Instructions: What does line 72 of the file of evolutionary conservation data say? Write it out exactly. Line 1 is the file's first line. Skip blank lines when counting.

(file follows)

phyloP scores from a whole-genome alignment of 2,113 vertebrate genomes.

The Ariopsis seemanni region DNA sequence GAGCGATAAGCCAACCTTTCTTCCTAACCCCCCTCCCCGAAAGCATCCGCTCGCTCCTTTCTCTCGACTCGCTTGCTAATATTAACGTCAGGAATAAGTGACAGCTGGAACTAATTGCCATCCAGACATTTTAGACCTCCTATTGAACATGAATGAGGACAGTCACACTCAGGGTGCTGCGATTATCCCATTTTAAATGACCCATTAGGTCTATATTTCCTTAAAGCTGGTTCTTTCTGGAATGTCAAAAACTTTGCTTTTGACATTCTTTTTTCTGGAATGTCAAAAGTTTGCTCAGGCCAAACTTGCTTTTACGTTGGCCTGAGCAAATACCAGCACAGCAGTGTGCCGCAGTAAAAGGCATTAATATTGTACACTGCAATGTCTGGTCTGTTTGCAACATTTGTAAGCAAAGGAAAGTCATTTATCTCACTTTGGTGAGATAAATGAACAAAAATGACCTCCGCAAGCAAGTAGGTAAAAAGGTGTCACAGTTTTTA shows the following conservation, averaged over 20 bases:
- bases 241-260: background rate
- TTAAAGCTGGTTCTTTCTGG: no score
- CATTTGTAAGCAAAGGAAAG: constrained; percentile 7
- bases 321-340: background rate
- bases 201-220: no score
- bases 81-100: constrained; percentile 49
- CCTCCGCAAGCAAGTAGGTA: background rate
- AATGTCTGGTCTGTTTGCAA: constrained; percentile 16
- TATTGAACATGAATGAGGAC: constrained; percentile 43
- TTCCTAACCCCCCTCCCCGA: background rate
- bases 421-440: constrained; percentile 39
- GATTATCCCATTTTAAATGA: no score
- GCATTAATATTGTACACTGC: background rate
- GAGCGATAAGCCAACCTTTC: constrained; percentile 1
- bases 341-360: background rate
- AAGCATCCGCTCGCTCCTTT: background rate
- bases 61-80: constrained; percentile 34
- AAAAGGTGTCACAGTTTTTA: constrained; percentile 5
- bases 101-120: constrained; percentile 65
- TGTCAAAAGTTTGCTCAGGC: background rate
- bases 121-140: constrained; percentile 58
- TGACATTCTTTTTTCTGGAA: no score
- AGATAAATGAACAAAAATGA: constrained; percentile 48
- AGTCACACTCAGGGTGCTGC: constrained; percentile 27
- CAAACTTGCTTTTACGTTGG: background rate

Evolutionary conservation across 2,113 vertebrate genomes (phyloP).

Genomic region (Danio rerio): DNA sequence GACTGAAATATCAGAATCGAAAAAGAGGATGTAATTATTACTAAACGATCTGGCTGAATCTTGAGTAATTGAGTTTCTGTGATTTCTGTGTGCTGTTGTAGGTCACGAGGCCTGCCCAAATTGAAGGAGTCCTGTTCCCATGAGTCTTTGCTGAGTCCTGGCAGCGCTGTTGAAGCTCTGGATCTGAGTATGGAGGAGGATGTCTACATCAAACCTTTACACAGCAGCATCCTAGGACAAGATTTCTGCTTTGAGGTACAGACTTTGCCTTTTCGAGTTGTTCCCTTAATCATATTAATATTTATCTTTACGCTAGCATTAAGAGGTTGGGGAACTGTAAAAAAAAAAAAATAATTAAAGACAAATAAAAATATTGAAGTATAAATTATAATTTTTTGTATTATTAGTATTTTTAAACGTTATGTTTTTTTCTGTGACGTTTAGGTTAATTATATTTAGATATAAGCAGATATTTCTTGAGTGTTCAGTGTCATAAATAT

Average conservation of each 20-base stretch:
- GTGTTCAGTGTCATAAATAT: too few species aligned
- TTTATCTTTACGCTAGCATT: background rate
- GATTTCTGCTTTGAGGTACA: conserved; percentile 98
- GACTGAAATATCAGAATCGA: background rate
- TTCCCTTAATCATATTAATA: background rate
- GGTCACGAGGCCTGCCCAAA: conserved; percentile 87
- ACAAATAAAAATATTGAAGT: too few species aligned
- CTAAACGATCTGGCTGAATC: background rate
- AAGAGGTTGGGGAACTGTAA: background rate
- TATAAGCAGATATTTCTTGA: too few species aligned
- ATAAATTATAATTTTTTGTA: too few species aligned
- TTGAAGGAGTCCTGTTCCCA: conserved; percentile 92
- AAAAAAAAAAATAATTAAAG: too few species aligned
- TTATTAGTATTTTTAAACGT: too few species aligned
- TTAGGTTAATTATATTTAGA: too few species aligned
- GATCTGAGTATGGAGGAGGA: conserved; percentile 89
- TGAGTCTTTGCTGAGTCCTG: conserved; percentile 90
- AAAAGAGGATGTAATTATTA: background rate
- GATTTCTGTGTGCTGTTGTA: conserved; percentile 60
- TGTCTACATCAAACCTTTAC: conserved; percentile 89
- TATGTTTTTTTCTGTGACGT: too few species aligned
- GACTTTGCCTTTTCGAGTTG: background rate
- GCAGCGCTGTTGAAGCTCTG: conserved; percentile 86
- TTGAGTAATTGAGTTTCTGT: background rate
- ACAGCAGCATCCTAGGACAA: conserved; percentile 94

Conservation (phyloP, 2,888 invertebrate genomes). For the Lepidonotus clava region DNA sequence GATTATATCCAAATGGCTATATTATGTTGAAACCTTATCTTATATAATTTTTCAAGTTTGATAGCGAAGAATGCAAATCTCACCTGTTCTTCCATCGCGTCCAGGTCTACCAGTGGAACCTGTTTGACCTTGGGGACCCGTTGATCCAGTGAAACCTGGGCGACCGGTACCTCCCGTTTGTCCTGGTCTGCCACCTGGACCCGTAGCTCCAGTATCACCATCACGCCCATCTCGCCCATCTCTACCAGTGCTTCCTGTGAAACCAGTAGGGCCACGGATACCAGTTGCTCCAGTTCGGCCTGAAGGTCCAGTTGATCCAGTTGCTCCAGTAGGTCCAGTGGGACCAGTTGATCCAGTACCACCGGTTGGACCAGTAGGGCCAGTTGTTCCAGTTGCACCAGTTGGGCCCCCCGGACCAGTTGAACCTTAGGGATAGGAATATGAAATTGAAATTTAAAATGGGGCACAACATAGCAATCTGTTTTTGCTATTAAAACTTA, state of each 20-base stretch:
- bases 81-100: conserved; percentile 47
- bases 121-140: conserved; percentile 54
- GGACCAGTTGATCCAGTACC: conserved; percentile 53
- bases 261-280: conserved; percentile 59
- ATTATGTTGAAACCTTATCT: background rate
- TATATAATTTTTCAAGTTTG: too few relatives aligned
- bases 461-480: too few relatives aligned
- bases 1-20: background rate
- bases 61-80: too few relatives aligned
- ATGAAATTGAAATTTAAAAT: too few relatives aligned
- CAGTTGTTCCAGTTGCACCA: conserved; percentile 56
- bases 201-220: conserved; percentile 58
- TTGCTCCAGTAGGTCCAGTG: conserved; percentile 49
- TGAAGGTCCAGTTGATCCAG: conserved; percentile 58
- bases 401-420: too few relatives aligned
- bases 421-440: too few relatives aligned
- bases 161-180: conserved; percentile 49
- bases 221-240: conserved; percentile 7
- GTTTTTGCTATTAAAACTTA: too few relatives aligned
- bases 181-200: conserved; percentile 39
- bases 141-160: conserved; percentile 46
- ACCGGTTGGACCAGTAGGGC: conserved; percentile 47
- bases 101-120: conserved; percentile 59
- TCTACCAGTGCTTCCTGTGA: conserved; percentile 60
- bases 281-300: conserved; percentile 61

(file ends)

- bases 421-440: too few relatives aligned